First to speak was Sir Bill Jeffrey, who, 18 months on from the publishing of his report, had observed a low level of confidence at the Criminal Bar regarding the validity of its long term future. He said that there were many more people in criminal advocacy than there needed to be, and that much of that work was now being completed by solicitor advocates. He also noted that the way in which legal aid works in criminal law doesn’t stimulate competition or maximise quality. He suggested that it would make sense for the Legal Aid Agency to be more assertive in insisting on quality. He commented on the minimal levels of training that solicitors received before being appointed as advocates, as well as how judges all held strong views about the quality of advocacy in criminal courts. His two possible remedies for the Criminal Bar were either that it competed with solicitors for legal aid contracts, or that there was a professional structure whereby aspiring advocates spent time as solicitors, with the Bar in turn becoming a specialist entity for those who had come through the training.

His Honour Judge Rivlin QC expressed similar concerns, suggesting that we might be sleepwalking into losing the independent Criminal Bar. He had been told horror stories of how certain criminal solicitors were treating the Bar, solicitors whose only concern was how to make a profit. He was critical of solicitors wanting referral fees from the Bar, viewing such fees as bribery and corruption. He spoke of concern about the junior Bar, noting that many were leaving on secondment, unlikely to return, as they were unhappy and disillusioned about the way they had been treated. He said that he strongly believes that junior members of the Bar should not be asked to go to court unless they get paid the same rate as any other advocate. He also believes that Heads of Chambers must take responsibility to ensure that pupils are properly treated. He thinks that the Bar needs to be outward looking, and concerned with providing a first rate criminal justice system. ‘If the law has a shop window, criminal justice is it,’ he said.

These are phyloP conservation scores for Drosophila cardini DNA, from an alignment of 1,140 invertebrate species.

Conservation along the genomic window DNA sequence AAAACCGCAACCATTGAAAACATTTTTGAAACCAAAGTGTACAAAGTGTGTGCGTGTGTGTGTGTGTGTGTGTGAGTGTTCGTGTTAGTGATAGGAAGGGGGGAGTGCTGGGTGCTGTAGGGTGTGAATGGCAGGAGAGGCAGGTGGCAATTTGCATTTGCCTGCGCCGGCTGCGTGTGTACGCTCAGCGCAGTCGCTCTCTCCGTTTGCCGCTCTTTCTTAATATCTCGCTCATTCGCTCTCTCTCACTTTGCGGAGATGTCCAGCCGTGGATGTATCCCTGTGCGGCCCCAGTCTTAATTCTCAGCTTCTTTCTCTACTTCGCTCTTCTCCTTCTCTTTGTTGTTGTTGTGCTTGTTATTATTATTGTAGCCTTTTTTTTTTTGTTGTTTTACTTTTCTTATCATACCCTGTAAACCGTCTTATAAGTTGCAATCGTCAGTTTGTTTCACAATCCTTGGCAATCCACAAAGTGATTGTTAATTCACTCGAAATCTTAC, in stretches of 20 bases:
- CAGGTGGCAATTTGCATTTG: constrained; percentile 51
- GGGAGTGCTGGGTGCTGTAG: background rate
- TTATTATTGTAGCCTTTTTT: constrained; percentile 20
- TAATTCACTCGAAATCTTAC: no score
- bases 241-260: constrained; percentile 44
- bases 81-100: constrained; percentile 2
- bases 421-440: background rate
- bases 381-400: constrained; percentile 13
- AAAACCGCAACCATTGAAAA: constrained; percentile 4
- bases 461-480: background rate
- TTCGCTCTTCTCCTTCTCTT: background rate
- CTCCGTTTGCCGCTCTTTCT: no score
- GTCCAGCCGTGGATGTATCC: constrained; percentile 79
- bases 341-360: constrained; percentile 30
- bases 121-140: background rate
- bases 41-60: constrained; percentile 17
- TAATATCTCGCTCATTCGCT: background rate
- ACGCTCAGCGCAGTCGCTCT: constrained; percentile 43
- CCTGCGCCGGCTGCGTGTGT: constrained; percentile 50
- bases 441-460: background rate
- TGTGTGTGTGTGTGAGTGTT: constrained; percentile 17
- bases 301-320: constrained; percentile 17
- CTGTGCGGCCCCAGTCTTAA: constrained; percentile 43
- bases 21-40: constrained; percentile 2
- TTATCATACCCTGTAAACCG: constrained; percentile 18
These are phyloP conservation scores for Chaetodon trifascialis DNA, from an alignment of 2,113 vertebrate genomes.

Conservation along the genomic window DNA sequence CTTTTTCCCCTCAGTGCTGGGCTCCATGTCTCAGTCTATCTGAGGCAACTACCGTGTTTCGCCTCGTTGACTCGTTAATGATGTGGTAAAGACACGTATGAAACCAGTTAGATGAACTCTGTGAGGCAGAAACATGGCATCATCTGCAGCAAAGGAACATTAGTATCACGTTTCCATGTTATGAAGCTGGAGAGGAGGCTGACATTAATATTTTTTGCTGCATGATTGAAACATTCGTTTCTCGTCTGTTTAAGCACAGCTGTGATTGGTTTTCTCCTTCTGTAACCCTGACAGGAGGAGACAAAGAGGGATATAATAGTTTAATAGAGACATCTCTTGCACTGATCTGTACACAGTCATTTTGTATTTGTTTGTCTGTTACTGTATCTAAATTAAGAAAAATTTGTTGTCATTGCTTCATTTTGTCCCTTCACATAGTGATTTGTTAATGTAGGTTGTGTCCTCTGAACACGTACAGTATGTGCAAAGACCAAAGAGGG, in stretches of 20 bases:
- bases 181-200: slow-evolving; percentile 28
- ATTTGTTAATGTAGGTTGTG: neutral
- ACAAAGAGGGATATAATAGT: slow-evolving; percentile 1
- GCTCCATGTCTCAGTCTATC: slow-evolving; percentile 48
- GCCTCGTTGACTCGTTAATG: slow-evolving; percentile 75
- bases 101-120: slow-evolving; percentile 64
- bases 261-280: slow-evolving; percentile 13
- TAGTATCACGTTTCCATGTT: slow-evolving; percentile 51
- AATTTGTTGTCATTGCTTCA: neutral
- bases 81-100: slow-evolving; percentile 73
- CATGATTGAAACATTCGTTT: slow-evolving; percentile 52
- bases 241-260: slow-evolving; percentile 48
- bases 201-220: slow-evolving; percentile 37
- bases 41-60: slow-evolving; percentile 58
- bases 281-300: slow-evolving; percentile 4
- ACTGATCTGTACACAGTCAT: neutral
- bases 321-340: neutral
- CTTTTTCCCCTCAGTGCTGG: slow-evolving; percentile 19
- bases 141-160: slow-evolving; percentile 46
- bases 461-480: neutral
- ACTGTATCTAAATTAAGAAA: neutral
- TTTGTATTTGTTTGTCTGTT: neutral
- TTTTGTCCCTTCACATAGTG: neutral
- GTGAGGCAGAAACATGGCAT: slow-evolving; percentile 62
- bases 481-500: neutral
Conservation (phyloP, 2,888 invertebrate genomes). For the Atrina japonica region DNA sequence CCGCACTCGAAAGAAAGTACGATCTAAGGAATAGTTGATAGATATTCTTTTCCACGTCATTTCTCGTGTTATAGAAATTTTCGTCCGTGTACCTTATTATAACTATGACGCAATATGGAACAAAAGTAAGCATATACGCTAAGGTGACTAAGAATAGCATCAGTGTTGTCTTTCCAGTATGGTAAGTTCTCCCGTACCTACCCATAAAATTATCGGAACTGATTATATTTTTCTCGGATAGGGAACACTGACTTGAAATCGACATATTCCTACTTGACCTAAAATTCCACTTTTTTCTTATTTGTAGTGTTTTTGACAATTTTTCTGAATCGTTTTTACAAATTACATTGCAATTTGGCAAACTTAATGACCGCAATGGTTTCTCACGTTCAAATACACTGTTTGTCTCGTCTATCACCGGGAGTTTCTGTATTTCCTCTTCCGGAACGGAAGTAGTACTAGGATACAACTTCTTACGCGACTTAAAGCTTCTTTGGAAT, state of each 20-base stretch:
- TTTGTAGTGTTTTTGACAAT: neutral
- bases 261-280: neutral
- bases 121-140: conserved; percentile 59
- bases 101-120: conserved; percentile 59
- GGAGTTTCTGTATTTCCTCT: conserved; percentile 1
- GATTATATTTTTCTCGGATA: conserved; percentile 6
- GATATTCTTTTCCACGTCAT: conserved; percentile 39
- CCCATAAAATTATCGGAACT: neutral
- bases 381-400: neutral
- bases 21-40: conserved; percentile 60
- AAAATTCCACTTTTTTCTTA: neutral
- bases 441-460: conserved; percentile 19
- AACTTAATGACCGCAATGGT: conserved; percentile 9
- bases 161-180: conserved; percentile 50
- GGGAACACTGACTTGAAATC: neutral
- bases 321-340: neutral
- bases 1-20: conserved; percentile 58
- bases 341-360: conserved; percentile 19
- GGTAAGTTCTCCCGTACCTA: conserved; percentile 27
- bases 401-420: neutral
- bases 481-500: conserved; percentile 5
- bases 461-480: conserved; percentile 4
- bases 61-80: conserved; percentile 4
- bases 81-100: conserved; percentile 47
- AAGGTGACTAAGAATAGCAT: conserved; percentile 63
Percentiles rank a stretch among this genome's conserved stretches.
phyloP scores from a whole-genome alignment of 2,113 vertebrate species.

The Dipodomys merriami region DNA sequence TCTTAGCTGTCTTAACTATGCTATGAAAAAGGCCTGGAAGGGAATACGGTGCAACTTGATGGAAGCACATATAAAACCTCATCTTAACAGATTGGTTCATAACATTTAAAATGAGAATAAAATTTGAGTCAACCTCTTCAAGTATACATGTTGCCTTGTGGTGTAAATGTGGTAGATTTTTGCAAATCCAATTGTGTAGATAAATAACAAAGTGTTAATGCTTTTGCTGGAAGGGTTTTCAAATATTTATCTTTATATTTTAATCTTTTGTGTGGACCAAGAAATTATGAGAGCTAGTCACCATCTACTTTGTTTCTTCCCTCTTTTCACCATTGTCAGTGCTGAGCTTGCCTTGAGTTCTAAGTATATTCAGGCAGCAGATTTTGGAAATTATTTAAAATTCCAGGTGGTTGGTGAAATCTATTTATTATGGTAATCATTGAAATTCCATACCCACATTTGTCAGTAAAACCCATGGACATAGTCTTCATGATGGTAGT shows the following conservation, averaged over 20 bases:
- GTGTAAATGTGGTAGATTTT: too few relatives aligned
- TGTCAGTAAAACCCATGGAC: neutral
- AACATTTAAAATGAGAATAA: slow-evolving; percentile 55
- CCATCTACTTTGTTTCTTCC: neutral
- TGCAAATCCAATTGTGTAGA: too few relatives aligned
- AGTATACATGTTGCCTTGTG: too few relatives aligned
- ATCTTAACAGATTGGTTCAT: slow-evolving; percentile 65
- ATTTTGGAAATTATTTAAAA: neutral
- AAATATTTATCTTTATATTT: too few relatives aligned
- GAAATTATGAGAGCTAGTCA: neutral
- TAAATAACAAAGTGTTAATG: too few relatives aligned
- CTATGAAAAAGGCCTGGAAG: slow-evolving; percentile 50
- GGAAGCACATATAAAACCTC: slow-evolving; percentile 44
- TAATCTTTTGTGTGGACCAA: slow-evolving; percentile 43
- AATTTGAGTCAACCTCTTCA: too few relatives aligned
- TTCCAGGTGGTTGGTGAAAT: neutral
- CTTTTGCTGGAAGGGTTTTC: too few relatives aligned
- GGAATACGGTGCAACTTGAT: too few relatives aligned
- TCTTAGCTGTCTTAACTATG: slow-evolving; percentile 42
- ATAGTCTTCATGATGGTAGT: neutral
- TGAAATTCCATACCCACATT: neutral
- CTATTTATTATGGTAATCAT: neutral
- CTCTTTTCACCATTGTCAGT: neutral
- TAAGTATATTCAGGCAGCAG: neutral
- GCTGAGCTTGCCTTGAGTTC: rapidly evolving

Standing in for Sir Brian Leveson was Max Hill QC, who had various suggestions to make regarding the improvement of the criminal justice system, not least ensuring that defendants who were held in custody were brought to court on time. He said it was important that advocates had ownership of their cases, and that one way to help achieve this was to abolish warned lists. He also suggested that an advocate’s availability should be taken into account when listing trials, and observed that currently it is virtually impossible for clerks to get hold of list officers at court as the phone is never picked up.

He suggested there should be a defence panel of advocates in the same way as there is in the CPS, as not enough defence work is getting to the right advocate. He said that advocates should be involved in pre-trial work, but this should be paid for. ‘Do not ask the profession to work for nothing,’ he stated. He said that courts should set aside one afternoon a week to conduct virtual hearings, so that advocates aren’t expected to down tools in the middle of a trial in order to cover them. He is against the introduction of single joint experts, believing that this would be contrary to the interests of justice. Contrary to what was observed by others, he said that he doesn’t believe the profession is ageing and dying out. For Hill, it is important that the Criminal Bar remains confident, as this will radiate outwards.

During the discussion afterwards, further concerns about the demise of the Criminal Bar were raised, and the threat posed by the proliferation of solicitor advocates.

CRIMINAL BAR ASSOCIATION: SECURING THE FUTURE OF THE CRIMINAL ADVOCATE